Birdwatching requires patience and keen observation. Spend time quietly observing and listening to bird calls or songs. Watch for movement or changes in behavior that indicate the presence of birds. Be aware of your surroundings and practice mindfulness to immerse yourself in the experience fully.

Different bird species have specific migration patterns and breeding seasons. Research the habitats that attract the birds you are interested in observing and time your visit accordingly to increase your chances of spotting desired species.

Practice ethical birdwatching by respecting wildlife and their habitats. Keep a safe distance from birds, especially nesting sites—another reason to pack binoculars. Avoid disturbing or stressing birds, and stay on designated trails as much as possible to minimize environmental impact.

Carry essentials like water, snacks, a first aid kit, and a means of communication (cell phone or radio). Be aware of potential hazards, including wildlife encounters, unstable terrain, or sudden weather changes. Tell a friend or family member about your birdwatching plans and expected return time.

The Outer Spatial app can help you navigate all the Talkeetna Lakes Park trails. This free app includes trail maps and information updated by the Mat-Su Trails Foundation and Alaska State Parks. If you’re wondering which turn to take or how much farther a particular destination is, this app will accurately tell you in real time.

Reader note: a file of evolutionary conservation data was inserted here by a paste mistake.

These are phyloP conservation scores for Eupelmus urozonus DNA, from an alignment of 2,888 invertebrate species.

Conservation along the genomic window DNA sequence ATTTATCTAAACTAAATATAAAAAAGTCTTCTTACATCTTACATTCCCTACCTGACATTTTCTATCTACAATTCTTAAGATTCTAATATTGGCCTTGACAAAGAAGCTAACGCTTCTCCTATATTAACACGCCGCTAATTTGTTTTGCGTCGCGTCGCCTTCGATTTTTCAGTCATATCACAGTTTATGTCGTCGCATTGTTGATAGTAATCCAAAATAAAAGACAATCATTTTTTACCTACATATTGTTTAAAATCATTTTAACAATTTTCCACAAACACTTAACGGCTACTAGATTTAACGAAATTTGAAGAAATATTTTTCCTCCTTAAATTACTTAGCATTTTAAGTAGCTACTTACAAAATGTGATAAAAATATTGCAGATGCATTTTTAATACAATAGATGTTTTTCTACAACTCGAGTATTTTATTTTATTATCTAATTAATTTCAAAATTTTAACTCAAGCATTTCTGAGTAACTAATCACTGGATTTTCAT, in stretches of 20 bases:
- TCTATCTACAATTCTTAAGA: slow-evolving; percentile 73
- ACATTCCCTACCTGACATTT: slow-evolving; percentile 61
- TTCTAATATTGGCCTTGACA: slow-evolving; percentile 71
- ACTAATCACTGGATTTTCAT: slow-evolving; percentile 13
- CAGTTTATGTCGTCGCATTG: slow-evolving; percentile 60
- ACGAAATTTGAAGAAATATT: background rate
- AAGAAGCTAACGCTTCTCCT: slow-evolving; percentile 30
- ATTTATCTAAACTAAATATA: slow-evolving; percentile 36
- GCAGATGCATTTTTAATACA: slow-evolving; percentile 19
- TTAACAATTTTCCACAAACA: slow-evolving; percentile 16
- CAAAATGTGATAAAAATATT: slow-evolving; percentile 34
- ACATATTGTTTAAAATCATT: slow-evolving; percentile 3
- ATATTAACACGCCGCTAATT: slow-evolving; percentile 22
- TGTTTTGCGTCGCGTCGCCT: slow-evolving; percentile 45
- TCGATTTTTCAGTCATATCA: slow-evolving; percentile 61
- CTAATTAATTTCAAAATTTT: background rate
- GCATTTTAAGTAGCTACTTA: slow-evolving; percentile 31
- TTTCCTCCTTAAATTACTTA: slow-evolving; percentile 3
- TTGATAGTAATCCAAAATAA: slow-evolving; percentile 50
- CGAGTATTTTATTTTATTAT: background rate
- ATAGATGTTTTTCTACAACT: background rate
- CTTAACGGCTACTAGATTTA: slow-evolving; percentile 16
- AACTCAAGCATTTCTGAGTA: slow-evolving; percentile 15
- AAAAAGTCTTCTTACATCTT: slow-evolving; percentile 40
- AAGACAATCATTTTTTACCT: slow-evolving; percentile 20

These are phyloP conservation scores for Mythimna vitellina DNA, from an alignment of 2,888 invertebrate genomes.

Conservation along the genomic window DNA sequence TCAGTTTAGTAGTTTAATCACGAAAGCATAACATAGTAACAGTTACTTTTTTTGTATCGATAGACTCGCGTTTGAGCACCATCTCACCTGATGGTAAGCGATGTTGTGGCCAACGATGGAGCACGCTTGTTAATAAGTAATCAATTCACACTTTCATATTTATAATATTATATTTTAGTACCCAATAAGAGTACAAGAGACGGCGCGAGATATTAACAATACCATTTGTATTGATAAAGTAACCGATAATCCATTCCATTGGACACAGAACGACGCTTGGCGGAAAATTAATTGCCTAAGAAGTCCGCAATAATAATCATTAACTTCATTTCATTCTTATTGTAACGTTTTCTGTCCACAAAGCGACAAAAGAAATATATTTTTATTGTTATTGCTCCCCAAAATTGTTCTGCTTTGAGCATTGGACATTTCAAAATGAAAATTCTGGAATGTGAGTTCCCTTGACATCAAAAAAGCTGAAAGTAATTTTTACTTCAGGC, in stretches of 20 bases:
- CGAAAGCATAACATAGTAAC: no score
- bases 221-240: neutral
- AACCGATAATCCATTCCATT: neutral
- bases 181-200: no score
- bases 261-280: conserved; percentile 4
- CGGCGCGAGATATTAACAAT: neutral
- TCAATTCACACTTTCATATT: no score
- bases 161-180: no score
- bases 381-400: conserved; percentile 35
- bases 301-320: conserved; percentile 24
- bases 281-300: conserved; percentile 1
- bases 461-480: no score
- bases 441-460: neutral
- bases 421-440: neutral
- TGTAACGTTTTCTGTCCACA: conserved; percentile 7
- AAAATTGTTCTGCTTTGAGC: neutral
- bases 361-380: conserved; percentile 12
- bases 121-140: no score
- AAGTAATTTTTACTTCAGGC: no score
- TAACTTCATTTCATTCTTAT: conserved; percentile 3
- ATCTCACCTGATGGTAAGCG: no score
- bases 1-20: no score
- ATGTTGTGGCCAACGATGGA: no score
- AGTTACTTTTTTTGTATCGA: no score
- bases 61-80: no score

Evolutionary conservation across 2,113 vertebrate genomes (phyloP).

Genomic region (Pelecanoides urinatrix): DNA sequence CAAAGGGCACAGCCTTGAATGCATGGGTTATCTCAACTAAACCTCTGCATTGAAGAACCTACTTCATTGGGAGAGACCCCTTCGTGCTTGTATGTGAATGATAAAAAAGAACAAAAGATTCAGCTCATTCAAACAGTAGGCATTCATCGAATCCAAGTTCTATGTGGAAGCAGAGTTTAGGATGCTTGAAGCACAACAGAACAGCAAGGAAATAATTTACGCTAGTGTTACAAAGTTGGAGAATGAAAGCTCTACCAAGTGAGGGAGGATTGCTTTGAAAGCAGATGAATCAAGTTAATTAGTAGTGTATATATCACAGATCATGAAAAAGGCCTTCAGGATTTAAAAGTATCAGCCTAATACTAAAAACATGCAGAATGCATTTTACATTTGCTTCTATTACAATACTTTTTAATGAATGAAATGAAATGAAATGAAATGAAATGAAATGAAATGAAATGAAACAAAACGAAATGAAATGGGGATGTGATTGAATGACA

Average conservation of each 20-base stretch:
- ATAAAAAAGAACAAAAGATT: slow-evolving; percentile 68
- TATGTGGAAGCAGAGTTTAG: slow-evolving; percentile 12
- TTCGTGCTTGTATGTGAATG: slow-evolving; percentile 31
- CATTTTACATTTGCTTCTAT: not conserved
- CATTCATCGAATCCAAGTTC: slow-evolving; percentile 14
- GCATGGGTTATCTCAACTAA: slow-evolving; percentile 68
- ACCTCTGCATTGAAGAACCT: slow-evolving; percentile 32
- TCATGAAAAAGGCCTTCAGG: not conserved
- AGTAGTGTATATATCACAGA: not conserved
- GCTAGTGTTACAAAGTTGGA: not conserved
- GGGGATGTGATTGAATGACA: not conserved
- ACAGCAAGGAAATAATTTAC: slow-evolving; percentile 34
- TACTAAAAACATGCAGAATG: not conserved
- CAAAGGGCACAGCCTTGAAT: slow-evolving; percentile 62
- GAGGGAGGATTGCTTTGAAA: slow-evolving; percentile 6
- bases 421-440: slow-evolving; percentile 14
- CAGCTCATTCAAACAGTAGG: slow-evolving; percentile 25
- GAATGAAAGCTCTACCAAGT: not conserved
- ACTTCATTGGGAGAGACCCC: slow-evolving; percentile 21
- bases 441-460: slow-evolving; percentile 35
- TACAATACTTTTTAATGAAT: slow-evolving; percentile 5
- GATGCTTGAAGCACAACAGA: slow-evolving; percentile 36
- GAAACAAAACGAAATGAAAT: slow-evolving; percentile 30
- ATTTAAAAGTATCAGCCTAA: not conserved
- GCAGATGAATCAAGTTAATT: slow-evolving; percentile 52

As with any Alaskan outdoor excursion, dress in layers and be prepared for various weather conditions. Even during summer months, temperatures can vary from the mid-40s to mid-80s. Check the forecast, but regardless, wear moisture-wicking base layers, insulating mid-layers, and pack waterproof outerwear, as this will work for both wind and rain. Remember a hat, gloves, and sturdy footwear for comfort and protection.

Alaska is well known for its mosquitoes and other biting insects, and it is commonly said that the mosquito is the state bird. Protect your trip from bug distractions while birdwatching, and pack insect repellent so you can apply and reapply as needed.


The Talkeetna Lakes Park provides essential habitats, resources, and conservation measures that support diverse bird populations. The variety of ecosystems in close proximity, accessible location, and on-site boat rentals make it an attractive destination for birdwatching enthusiasts.

Birdwatching promotes a deeper connection with nature, fosters conservation efforts, contributes to scientific knowledge, enhances mental well-being, provides educational opportunities, builds communities, and offers accessible and inclusive recreation. It is a fulfilling and enriching activity that encourages individuals to become stewards of the natural world.

Follow the tips in this article to enhance your birdwatching experience and make the most of the unique avian diversity and landscapes that Talkeetna Lakes Park offers.


black crowned chickadee

A black crowned chickadee perched on a limb.